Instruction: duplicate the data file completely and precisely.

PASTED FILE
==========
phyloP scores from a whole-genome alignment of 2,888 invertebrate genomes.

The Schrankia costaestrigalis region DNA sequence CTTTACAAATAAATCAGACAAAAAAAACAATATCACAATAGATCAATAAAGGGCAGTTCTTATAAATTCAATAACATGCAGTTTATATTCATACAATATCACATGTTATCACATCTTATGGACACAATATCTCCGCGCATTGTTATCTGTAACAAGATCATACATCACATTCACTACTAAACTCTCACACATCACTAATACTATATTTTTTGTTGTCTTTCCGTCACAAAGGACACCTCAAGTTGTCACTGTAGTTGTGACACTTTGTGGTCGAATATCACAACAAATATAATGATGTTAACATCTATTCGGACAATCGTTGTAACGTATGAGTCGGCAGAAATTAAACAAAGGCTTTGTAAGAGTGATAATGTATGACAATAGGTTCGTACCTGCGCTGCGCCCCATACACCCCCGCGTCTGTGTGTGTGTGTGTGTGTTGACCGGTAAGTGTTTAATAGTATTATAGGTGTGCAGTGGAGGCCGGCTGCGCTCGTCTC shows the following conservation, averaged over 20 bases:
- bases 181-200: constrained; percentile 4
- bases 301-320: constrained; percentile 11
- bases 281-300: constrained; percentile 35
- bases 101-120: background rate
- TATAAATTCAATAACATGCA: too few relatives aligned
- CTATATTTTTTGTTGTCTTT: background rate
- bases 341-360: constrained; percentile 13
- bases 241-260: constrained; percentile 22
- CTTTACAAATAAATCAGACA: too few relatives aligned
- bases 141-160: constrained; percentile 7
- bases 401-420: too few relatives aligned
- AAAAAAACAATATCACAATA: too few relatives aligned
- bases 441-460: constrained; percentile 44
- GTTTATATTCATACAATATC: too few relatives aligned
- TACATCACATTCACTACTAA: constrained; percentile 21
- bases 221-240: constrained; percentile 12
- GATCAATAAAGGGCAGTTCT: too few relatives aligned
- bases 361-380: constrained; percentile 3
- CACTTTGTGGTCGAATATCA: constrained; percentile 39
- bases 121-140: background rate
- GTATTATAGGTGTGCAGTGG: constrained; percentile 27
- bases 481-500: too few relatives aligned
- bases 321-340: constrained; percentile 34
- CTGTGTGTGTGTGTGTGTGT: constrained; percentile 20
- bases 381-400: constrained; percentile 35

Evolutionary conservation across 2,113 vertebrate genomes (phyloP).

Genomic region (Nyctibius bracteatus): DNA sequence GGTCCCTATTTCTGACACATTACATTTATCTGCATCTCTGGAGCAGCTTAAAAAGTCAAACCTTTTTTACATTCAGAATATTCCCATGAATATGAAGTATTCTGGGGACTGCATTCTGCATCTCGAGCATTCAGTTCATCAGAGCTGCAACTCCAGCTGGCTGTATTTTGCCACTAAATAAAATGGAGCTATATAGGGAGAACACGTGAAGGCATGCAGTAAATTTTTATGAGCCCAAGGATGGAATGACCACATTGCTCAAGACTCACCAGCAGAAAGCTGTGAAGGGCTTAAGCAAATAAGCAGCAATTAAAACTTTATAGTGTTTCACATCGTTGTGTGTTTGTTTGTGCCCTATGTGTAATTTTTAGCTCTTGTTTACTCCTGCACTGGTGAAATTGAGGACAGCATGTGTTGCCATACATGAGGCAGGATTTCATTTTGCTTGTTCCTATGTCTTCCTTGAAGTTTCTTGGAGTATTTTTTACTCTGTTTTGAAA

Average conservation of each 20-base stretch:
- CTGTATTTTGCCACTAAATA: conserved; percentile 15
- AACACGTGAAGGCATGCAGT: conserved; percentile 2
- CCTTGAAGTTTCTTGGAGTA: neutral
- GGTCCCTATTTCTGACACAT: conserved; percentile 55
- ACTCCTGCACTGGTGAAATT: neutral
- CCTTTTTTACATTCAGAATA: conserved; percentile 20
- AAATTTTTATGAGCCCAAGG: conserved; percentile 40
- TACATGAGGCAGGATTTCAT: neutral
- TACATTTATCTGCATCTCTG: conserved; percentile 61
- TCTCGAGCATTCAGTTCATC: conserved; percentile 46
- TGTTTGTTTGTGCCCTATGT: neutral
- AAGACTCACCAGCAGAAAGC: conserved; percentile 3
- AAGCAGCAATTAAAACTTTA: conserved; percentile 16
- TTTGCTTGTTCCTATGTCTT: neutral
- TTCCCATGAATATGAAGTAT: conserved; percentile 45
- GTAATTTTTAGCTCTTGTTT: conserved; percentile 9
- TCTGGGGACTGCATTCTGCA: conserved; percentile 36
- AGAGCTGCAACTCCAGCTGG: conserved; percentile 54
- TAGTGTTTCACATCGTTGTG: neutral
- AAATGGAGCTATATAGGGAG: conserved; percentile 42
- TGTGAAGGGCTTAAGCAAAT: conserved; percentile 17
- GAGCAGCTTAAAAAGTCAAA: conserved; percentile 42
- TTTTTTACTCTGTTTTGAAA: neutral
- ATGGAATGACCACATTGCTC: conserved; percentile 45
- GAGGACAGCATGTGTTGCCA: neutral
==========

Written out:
phyloP scores from a whole-genome alignment of 2,888 invertebrate genomes.

The Schrankia costaestrigalis region DNA sequence CTTTACAAATAAATCAGACAAAAAAAACAATATCACAATAGATCAATAAAGGGCAGTTCTTATAAATTCAATAACATGCAGTTTATATTCATACAATATCACATGTTATCACATCTTATGGACACAATATCTCCGCGCATTGTTATCTGTAACAAGATCATACATCACATTCACTACTAAACTCTCACACATCACTAATACTATATTTTTTGTTGTCTTTCCGTCACAAAGGACACCTCAAGTTGTCACTGTAGTTGTGACACTTTGTGGTCGAATATCACAACAAATATAATGATGTTAACATCTATTCGGACAATCGTTGTAACGTATGAGTCGGCAGAAATTAAACAAAGGCTTTGTAAGAGTGATAATGTATGACAATAGGTTCGTACCTGCGCTGCGCCCCATACACCCCCGCGTCTGTGTGTGTGTGTGTGTGTTGACCGGTAAGTGTTTAATAGTATTATAGGTGTGCAGTGGAGGCCGGCTGCGCTCGTCTC shows the following conservation, averaged over 20 bases:
- bases 181-200: constrained; percentile 4
- bases 301-320: constrained; percentile 11
- bases 281-300: constrained; percentile 35
- bases 101-120: background rate
- TATAAATTCAATAACATGCA: too few relatives aligned
- CTATATTTTTTGTTGTCTTT: background rate
- bases 341-360: constrained; percentile 13
- bases 241-260: constrained; percentile 22
- CTTTACAAATAAATCAGACA: too few relatives aligned
- bases 141-160: constrained; percentile 7
- bases 401-420: too few relatives aligned
- AAAAAAACAATATCACAATA: too few relatives aligned
- bases 441-460: constrained; percentile 44
- GTTTATATTCATACAATATC: too few relatives aligned
- TACATCACATTCACTACTAA: constrained; percentile 21
- bases 221-240: constrained; percentile 12
- GATCAATAAAGGGCAGTTCT: too few relatives aligned
- bases 361-380: constrained; percentile 3
- CACTTTGTGGTCGAATATCA: constrained; percentile 39
- bases 121-140: background rate
- GTATTATAGGTGTGCAGTGG: constrained; percentile 27
- bases 481-500: too few relatives aligned
- bases 321-340: constrained; percentile 34
- CTGTGTGTGTGTGTGTGTGT: constrained; percentile 20
- bases 381-400: constrained; percentile 35

Evolutionary conservation across 2,113 vertebrate genomes (phyloP).

Genomic region (Nyctibius bracteatus): DNA sequence GGTCCCTATTTCTGACACATTACATTTATCTGCATCTCTGGAGCAGCTTAAAAAGTCAAACCTTTTTTACATTCAGAATATTCCCATGAATATGAAGTATTCTGGGGACTGCATTCTGCATCTCGAGCATTCAGTTCATCAGAGCTGCAACTCCAGCTGGCTGTATTTTGCCACTAAATAAAATGGAGCTATATAGGGAGAACACGTGAAGGCATGCAGTAAATTTTTATGAGCCCAAGGATGGAATGACCACATTGCTCAAGACTCACCAGCAGAAAGCTGTGAAGGGCTTAAGCAAATAAGCAGCAATTAAAACTTTATAGTGTTTCACATCGTTGTGTGTTTGTTTGTGCCCTATGTGTAATTTTTAGCTCTTGTTTACTCCTGCACTGGTGAAATTGAGGACAGCATGTGTTGCCATACATGAGGCAGGATTTCATTTTGCTTGTTCCTATGTCTTCCTTGAAGTTTCTTGGAGTATTTTTTACTCTGTTTTGAAA

Average conservation of each 20-base stretch:
- CTGTATTTTGCCACTAAATA: conserved; percentile 15
- AACACGTGAAGGCATGCAGT: conserved; percentile 2
- CCTTGAAGTTTCTTGGAGTA: neutral
- GGTCCCTATTTCTGACACAT: conserved; percentile 55
- ACTCCTGCACTGGTGAAATT: neutral
- CCTTTTTTACATTCAGAATA: conserved; percentile 20
- AAATTTTTATGAGCCCAAGG: conserved; percentile 40
- TACATGAGGCAGGATTTCAT: neutral
- TACATTTATCTGCATCTCTG: conserved; percentile 61
- TCTCGAGCATTCAGTTCATC: conserved; percentile 46
- TGTTTGTTTGTGCCCTATGT: neutral
- AAGACTCACCAGCAGAAAGC: conserved; percentile 3
- AAGCAGCAATTAAAACTTTA: conserved; percentile 16
- TTTGCTTGTTCCTATGTCTT: neutral
- TTCCCATGAATATGAAGTAT: conserved; percentile 45
- GTAATTTTTAGCTCTTGTTT: conserved; percentile 9
- TCTGGGGACTGCATTCTGCA: conserved; percentile 36
- AGAGCTGCAACTCCAGCTGG: conserved; percentile 54
- TAGTGTTTCACATCGTTGTG: neutral
- AAATGGAGCTATATAGGGAG: conserved; percentile 42
- TGTGAAGGGCTTAAGCAAAT: conserved; percentile 17
- GAGCAGCTTAAAAAGTCAAA: conserved; percentile 42
- TTTTTTACTCTGTTTTGAAA: neutral
- ATGGAATGACCACATTGCTC: conserved; percentile 45
- GAGGACAGCATGTGTTGCCA: neutral